When financial aid is not enough charity

The Scottish Council of Independent Schools has fought hard to defend the charitable status. In law, bodies which exist for the advancement of education are charitable, and that has not changed. What has changed is the introduction of a public benefit test which schools (like all other charities) have to pass.

In the case of schools, the public benefit test focuses largely on whether there is any unduly restrictive condition inhibiting access to the benefit provided. Charities are allowed to charge fees but, if the fees are high, they are required to satisfy the Office of the Scottish Charity Regulator that they are taking steps to overcome this restriction by, for example, providing financial assistance and benefits to the wider community.

The level of financial support which the sector currently gives to parents to help them access independent education is over Pounds 17.3 million. Charitable status is fundamental to our ethos. We take our responsibilities as charities seriously.

Although charitable status gives around Pounds 4.5 million a year to the independent sector, our schools educate almost 32,000 pupils, which saves the public purse an estimated Pounds 165 million a year. Add to this the funds distributed in financial assistance, such as mean-tested bursaries, and the sector saves the country nearly 40 times as much as it receives in financial benefits.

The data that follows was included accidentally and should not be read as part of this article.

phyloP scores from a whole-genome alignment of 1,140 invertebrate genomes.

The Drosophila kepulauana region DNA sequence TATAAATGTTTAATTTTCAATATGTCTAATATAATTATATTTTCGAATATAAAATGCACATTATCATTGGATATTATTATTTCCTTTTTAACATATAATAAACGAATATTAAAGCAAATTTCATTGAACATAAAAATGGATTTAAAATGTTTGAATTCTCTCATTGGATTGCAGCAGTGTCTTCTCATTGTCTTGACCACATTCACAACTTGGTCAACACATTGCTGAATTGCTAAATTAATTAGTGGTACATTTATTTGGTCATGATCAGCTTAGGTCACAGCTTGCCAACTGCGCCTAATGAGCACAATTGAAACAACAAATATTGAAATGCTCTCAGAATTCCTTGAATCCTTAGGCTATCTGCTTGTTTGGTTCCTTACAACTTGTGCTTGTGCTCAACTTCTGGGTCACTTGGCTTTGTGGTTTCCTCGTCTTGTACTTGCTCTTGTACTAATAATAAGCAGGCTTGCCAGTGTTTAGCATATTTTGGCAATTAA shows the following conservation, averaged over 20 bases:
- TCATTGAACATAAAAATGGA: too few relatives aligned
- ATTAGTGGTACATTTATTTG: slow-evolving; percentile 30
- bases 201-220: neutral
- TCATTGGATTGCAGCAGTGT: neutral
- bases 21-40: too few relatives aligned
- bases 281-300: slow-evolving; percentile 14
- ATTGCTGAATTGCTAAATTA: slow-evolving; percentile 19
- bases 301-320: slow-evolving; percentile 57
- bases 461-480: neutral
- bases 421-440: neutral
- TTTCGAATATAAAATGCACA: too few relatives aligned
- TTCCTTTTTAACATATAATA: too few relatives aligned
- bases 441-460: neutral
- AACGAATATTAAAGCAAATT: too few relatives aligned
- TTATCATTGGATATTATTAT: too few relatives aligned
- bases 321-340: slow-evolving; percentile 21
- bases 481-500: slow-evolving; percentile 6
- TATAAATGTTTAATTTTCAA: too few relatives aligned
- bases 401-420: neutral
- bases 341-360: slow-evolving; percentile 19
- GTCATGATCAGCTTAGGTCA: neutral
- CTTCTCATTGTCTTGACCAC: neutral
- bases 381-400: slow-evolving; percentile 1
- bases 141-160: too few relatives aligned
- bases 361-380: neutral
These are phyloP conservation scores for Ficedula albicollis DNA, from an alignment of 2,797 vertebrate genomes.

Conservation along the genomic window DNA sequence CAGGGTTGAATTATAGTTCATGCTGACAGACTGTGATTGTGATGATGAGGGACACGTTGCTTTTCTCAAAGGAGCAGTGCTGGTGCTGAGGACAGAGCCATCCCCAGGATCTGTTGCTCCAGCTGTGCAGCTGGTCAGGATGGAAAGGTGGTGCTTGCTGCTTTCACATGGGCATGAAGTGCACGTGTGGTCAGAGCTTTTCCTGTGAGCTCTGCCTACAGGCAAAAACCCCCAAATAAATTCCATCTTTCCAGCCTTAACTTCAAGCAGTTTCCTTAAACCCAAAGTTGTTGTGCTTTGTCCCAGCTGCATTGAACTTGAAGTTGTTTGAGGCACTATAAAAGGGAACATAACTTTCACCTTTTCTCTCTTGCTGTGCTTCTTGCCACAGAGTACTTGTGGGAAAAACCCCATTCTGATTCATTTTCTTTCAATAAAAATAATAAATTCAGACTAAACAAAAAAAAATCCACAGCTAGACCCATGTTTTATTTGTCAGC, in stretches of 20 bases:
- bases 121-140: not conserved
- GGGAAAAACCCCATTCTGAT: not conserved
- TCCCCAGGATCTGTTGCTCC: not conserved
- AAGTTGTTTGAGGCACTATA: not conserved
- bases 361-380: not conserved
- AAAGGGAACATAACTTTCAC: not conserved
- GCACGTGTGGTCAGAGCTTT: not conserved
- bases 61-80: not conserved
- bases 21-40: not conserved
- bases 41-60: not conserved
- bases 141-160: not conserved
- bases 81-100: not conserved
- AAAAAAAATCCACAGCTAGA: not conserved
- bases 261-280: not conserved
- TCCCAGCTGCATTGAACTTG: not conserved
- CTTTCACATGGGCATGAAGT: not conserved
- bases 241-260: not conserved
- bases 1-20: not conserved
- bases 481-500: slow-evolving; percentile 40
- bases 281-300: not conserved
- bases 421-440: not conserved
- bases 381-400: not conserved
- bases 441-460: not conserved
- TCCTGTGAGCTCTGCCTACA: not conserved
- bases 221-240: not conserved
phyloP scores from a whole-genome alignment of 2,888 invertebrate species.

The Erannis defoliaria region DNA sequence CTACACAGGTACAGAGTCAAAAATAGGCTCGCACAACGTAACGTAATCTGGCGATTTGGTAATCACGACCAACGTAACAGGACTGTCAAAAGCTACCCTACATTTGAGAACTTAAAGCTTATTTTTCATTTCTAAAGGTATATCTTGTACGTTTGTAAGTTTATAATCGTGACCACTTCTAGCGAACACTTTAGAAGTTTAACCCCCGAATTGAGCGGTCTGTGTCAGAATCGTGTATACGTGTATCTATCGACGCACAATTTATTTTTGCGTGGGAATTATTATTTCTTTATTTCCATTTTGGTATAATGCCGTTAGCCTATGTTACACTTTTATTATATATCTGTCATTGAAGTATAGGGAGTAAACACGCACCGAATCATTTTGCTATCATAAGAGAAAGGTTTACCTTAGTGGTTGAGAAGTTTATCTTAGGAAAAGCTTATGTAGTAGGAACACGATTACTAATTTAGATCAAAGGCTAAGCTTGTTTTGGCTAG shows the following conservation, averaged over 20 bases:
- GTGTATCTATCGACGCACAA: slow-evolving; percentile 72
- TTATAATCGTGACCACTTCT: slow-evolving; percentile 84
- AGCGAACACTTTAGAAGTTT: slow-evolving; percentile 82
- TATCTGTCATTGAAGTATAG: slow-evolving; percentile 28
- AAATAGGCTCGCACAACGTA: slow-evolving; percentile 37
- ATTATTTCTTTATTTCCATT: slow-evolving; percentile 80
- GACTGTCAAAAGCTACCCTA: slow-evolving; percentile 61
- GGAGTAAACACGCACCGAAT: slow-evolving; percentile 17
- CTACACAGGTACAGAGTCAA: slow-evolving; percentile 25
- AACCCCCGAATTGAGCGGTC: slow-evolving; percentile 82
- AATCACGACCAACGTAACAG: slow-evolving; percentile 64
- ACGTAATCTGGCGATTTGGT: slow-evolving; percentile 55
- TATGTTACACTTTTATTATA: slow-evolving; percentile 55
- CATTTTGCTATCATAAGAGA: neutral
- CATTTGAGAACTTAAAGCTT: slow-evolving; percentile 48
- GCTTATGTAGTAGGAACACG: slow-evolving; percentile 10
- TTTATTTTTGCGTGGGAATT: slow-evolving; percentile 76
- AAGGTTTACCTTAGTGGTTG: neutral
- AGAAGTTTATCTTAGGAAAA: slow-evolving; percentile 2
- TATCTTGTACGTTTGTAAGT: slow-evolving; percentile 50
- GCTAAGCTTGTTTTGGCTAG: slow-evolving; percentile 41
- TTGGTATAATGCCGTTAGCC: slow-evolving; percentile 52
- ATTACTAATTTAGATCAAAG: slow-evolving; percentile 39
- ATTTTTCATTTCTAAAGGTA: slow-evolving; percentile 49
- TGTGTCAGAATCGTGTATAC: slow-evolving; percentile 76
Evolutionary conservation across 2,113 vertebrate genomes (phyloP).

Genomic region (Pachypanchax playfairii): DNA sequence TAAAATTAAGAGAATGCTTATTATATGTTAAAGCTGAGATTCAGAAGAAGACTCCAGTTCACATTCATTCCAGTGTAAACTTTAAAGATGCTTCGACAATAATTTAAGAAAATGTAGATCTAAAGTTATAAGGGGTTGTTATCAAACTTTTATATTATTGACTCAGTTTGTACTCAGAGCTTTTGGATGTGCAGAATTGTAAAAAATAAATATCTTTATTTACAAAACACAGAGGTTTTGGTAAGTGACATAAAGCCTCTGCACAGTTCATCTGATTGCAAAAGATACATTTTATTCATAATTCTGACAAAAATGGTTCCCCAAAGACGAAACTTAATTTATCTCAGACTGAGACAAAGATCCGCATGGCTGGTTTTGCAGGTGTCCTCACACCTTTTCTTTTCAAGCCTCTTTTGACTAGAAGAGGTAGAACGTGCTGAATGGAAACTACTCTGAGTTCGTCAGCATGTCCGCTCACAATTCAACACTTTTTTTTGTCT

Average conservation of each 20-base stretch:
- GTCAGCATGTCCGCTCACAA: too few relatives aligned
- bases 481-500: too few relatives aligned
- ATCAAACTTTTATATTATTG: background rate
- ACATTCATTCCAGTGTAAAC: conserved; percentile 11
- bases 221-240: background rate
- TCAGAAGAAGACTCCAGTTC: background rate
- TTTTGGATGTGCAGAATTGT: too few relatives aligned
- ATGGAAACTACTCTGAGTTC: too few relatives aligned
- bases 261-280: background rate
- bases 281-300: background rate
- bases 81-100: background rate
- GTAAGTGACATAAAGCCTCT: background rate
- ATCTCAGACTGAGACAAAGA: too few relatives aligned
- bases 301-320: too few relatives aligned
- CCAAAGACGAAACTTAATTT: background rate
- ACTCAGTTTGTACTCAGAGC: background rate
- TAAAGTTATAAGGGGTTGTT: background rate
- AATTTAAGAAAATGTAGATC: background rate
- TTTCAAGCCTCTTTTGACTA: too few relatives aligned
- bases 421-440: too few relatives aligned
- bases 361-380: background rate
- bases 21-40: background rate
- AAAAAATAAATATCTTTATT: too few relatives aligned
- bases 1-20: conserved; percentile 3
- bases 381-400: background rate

We feel that, while six schools have passed the OSCR's charity test, its report is tough on the other four. They have been given time to improve but, as your report last week on St Leonards School in St Andrews (above) highlighted, what they are expected to do is still unclear.

We hope that the OSCR will provide guidance and bear in mind each school's circumstances. The schools will be conscious of their responsibilities to their present pupils, especially in the current economic climate, and balancing this with meeting the public benefit test may not be easy. They are all good schools, with charitable traditions and a strong sense of social responsibility, and they deserve to remain on the charity register.

Judith Sischy, director, Scottish Council of Independent Schools.

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